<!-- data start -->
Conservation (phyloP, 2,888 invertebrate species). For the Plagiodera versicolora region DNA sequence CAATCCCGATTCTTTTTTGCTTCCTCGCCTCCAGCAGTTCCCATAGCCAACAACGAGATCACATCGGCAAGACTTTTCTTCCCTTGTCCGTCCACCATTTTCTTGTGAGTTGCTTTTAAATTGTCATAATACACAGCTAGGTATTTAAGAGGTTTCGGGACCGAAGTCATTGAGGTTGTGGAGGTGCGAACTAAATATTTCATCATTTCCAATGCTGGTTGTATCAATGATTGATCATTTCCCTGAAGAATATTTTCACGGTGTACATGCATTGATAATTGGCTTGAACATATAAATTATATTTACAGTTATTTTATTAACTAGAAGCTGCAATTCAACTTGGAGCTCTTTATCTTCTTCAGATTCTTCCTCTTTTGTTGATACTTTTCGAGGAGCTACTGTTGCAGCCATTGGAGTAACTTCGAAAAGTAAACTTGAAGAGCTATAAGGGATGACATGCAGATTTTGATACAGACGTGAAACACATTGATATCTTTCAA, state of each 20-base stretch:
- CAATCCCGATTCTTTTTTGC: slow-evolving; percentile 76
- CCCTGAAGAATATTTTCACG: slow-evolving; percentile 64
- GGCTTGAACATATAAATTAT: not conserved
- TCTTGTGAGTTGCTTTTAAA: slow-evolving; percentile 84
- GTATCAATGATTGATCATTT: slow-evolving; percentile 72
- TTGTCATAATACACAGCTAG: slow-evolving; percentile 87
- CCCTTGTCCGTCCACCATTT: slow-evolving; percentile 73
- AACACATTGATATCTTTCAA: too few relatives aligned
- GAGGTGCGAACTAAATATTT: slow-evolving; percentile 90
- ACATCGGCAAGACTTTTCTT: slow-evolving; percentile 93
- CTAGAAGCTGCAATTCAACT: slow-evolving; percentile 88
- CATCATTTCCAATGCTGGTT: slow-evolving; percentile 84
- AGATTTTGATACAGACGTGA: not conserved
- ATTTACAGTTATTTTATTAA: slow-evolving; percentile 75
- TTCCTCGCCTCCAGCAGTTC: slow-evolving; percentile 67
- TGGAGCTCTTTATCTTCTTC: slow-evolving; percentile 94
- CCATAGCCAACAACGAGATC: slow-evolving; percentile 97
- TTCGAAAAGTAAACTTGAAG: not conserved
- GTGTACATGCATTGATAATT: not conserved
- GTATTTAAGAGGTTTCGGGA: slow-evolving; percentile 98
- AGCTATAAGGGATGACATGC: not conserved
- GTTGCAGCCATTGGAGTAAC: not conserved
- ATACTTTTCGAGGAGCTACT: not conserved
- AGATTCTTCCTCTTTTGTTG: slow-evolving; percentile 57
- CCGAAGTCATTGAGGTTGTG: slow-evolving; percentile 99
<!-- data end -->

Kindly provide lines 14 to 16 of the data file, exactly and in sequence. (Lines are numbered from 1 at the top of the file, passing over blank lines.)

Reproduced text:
- AGATTTTGATACAGACGTGA: not conserved
- ATTTACAGTTATTTTATTAA: slow-evolving; percentile 75
- TTCCTCGCCTCCAGCAGTTC: slow-evolving; percentile 67